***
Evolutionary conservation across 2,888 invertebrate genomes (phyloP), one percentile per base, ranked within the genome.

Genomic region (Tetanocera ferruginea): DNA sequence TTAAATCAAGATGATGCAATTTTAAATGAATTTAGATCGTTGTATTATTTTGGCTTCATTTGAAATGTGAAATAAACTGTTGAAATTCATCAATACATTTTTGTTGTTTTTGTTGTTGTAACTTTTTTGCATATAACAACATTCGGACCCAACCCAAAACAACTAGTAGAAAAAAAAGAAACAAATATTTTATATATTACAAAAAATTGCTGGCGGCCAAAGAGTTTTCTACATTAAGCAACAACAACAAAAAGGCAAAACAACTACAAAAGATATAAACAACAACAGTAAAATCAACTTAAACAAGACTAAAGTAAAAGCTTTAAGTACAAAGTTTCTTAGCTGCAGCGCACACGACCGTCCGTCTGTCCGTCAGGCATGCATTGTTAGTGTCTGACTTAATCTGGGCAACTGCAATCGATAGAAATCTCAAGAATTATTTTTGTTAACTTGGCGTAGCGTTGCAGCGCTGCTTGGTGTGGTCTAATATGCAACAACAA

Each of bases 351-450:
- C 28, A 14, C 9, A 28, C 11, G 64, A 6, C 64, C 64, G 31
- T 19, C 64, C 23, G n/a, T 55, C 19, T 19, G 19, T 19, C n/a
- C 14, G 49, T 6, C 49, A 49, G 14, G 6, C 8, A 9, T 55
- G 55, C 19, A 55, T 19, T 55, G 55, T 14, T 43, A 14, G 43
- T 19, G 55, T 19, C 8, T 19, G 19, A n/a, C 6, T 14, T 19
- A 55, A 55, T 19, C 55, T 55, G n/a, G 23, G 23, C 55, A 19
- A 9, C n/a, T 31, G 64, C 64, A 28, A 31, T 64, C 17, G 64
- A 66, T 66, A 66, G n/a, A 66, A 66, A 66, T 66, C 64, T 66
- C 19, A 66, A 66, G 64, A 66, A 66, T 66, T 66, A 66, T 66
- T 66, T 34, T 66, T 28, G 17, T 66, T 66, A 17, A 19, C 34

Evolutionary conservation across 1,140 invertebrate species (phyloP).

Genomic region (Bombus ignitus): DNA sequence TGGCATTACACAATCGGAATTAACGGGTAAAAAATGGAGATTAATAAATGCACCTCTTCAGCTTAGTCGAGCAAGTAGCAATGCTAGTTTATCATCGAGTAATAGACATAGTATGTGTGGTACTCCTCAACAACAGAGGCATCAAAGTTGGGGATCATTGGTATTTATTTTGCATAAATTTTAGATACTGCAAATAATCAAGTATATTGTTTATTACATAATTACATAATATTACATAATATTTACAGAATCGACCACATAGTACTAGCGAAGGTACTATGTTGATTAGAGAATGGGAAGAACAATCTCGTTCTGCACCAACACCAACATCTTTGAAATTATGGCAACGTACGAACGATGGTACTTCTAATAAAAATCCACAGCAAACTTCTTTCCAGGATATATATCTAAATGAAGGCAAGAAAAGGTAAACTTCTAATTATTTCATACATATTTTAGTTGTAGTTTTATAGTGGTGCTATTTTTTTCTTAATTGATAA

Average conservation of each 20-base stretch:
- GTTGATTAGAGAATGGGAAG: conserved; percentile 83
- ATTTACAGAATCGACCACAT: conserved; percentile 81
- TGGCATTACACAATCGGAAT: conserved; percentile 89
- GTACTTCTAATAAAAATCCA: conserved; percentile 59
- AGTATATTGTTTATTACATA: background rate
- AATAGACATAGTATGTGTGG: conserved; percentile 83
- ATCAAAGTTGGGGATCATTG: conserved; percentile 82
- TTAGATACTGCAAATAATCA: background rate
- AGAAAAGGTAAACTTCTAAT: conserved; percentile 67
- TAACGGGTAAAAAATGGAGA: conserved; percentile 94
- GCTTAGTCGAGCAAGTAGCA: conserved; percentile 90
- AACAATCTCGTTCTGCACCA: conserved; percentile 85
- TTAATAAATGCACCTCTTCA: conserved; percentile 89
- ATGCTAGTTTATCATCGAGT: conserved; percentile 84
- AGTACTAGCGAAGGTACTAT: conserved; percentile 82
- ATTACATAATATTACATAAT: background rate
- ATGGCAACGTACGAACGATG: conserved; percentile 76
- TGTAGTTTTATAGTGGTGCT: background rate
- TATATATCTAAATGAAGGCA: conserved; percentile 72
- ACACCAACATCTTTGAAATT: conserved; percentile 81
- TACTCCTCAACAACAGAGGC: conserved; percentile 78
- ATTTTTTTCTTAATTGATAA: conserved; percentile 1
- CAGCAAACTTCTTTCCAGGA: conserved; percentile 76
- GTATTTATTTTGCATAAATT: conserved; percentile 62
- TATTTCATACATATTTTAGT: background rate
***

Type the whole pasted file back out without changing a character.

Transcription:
Evolutionary conservation across 2,888 invertebrate genomes (phyloP), one percentile per base, ranked within the genome.

Genomic region (Tetanocera ferruginea): DNA sequence TTAAATCAAGATGATGCAATTTTAAATGAATTTAGATCGTTGTATTATTTTGGCTTCATTTGAAATGTGAAATAAACTGTTGAAATTCATCAATACATTTTTGTTGTTTTTGTTGTTGTAACTTTTTTGCATATAACAACATTCGGACCCAACCCAAAACAACTAGTAGAAAAAAAAGAAACAAATATTTTATATATTACAAAAAATTGCTGGCGGCCAAAGAGTTTTCTACATTAAGCAACAACAACAAAAAGGCAAAACAACTACAAAAGATATAAACAACAACAGTAAAATCAACTTAAACAAGACTAAAGTAAAAGCTTTAAGTACAAAGTTTCTTAGCTGCAGCGCACACGACCGTCCGTCTGTCCGTCAGGCATGCATTGTTAGTGTCTGACTTAATCTGGGCAACTGCAATCGATAGAAATCTCAAGAATTATTTTTGTTAACTTGGCGTAGCGTTGCAGCGCTGCTTGGTGTGGTCTAATATGCAACAACAA

Each of bases 351-450:
- C 28, A 14, C 9, A 28, C 11, G 64, A 6, C 64, C 64, G 31
- T 19, C 64, C 23, G n/a, T 55, C 19, T 19, G 19, T 19, C n/a
- C 14, G 49, T 6, C 49, A 49, G 14, G 6, C 8, A 9, T 55
- G 55, C 19, A 55, T 19, T 55, G 55, T 14, T 43, A 14, G 43
- T 19, G 55, T 19, C 8, T 19, G 19, A n/a, C 6, T 14, T 19
- A 55, A 55, T 19, C 55, T 55, G n/a, G 23, G 23, C 55, A 19
- A 9, C n/a, T 31, G 64, C 64, A 28, A 31, T 64, C 17, G 64
- A 66, T 66, A 66, G n/a, A 66, A 66, A 66, T 66, C 64, T 66
- C 19, A 66, A 66, G 64, A 66, A 66, T 66, T 66, A 66, T 66
- T 66, T 34, T 66, T 28, G 17, T 66, T 66, A 17, A 19, C 34

Evolutionary conservation across 1,140 invertebrate species (phyloP).

Genomic region (Bombus ignitus): DNA sequence TGGCATTACACAATCGGAATTAACGGGTAAAAAATGGAGATTAATAAATGCACCTCTTCAGCTTAGTCGAGCAAGTAGCAATGCTAGTTTATCATCGAGTAATAGACATAGTATGTGTGGTACTCCTCAACAACAGAGGCATCAAAGTTGGGGATCATTGGTATTTATTTTGCATAAATTTTAGATACTGCAAATAATCAAGTATATTGTTTATTACATAATTACATAATATTACATAATATTTACAGAATCGACCACATAGTACTAGCGAAGGTACTATGTTGATTAGAGAATGGGAAGAACAATCTCGTTCTGCACCAACACCAACATCTTTGAAATTATGGCAACGTACGAACGATGGTACTTCTAATAAAAATCCACAGCAAACTTCTTTCCAGGATATATATCTAAATGAAGGCAAGAAAAGGTAAACTTCTAATTATTTCATACATATTTTAGTTGTAGTTTTATAGTGGTGCTATTTTTTTCTTAATTGATAA

Average conservation of each 20-base stretch:
- GTTGATTAGAGAATGGGAAG: conserved; percentile 83
- ATTTACAGAATCGACCACAT: conserved; percentile 81
- TGGCATTACACAATCGGAAT: conserved; percentile 89
- GTACTTCTAATAAAAATCCA: conserved; percentile 59
- AGTATATTGTTTATTACATA: background rate
- AATAGACATAGTATGTGTGG: conserved; percentile 83
- ATCAAAGTTGGGGATCATTG: conserved; percentile 82
- TTAGATACTGCAAATAATCA: background rate
- AGAAAAGGTAAACTTCTAAT: conserved; percentile 67
- TAACGGGTAAAAAATGGAGA: conserved; percentile 94
- GCTTAGTCGAGCAAGTAGCA: conserved; percentile 90
- AACAATCTCGTTCTGCACCA: conserved; percentile 85
- TTAATAAATGCACCTCTTCA: conserved; percentile 89
- ATGCTAGTTTATCATCGAGT: conserved; percentile 84
- AGTACTAGCGAAGGTACTAT: conserved; percentile 82
- ATTACATAATATTACATAAT: background rate
- ATGGCAACGTACGAACGATG: conserved; percentile 76
- TGTAGTTTTATAGTGGTGCT: background rate
- TATATATCTAAATGAAGGCA: conserved; percentile 72
- ACACCAACATCTTTGAAATT: conserved; percentile 81
- TACTCCTCAACAACAGAGGC: conserved; percentile 78
- ATTTTTTTCTTAATTGATAA: conserved; percentile 1
- CAGCAAACTTCTTTCCAGGA: conserved; percentile 76
- GTATTTATTTTGCATAAATT: conserved; percentile 62
- TATTTCATACATATTTTAGT: background rate